Companion material for introductory workshops relating to Mizhar (frame drum) from seminars in 2006.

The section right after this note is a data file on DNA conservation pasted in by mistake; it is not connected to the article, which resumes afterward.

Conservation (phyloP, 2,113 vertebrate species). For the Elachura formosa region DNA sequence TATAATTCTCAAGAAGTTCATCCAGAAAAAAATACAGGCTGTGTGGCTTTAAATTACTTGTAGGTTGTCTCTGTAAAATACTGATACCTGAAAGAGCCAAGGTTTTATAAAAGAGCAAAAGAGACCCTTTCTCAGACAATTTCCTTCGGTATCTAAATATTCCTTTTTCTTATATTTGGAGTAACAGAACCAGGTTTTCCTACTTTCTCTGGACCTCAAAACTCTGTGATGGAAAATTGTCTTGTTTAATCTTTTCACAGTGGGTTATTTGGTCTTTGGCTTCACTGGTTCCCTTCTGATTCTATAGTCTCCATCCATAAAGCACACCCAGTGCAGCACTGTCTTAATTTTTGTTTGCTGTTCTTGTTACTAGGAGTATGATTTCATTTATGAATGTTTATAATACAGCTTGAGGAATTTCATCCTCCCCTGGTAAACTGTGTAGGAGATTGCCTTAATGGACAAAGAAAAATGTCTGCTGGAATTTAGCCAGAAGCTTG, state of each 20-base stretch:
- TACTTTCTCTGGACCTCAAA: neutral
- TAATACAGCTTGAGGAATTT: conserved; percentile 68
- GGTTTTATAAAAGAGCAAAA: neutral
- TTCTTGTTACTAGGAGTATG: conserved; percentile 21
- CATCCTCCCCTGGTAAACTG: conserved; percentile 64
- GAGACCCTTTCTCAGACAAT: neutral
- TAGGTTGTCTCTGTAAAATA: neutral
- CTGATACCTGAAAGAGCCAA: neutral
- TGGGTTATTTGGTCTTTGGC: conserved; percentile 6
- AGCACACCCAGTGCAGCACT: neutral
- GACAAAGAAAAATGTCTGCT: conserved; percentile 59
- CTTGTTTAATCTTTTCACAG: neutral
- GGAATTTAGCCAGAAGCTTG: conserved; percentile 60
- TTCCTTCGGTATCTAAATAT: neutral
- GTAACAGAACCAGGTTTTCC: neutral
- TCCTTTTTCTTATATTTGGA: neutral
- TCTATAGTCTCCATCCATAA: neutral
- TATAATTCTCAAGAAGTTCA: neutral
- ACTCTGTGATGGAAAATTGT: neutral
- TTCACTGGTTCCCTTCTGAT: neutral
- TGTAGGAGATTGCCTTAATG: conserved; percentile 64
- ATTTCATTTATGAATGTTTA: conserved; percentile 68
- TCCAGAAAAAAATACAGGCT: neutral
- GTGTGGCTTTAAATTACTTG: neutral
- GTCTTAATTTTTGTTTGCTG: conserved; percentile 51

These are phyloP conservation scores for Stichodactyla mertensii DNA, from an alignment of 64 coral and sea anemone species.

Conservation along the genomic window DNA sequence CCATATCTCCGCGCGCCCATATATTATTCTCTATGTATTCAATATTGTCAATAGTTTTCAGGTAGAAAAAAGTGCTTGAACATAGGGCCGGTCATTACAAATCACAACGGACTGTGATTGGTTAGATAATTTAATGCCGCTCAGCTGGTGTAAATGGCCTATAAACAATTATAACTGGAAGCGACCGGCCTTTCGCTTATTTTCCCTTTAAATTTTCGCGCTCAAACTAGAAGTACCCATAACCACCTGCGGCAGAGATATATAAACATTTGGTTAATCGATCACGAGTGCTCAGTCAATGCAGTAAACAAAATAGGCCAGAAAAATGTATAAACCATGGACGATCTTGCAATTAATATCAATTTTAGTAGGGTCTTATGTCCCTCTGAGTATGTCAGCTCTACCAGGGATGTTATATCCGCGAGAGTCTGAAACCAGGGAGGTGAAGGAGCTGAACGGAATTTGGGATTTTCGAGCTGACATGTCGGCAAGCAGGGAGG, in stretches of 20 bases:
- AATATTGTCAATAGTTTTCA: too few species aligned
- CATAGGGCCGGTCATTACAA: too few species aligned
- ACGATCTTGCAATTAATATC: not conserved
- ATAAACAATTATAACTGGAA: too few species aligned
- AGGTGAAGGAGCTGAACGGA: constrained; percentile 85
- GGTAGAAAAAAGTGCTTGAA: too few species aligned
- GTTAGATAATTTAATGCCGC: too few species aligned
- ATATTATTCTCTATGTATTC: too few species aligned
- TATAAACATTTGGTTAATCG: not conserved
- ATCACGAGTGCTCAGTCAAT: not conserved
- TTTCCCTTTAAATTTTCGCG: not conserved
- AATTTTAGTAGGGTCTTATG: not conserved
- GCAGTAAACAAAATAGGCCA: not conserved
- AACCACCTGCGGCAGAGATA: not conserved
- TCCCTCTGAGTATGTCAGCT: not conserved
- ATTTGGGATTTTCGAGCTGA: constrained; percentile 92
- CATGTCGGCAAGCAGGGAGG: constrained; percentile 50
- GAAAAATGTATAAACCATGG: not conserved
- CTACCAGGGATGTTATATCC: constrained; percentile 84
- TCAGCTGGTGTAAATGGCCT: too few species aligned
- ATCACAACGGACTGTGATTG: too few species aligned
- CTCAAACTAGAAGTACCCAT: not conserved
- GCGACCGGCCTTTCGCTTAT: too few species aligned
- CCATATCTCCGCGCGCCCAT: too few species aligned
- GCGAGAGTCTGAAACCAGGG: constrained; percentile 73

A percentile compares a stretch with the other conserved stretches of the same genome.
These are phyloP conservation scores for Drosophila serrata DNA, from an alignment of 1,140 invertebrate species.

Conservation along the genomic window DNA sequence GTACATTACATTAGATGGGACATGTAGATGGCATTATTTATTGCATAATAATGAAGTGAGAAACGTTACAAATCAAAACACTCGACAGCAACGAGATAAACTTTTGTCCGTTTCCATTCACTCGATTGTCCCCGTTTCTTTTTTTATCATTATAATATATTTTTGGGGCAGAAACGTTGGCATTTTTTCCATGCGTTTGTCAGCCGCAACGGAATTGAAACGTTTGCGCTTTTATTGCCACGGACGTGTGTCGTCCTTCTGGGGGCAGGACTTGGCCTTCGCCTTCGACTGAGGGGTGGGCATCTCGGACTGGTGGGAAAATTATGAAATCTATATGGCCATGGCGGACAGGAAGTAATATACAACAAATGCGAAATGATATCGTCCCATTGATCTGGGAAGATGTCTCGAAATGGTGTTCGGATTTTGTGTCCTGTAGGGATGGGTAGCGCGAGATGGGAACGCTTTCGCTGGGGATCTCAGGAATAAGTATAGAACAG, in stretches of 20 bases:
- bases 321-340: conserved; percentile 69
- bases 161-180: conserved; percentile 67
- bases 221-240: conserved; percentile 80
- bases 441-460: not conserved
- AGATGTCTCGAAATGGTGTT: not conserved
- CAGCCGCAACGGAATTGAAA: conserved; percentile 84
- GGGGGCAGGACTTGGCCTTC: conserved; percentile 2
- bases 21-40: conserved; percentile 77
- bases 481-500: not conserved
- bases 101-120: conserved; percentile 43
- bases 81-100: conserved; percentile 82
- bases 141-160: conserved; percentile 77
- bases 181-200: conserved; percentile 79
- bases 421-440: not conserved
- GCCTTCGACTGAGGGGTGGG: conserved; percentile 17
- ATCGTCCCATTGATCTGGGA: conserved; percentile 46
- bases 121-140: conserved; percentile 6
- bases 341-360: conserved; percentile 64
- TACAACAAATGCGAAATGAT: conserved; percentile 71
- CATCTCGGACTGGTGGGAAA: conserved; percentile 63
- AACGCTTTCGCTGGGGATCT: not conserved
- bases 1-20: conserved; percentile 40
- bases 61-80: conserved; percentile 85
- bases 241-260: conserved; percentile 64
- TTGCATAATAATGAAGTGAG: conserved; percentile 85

The Hand that Whispers (J. Cagwin 2006)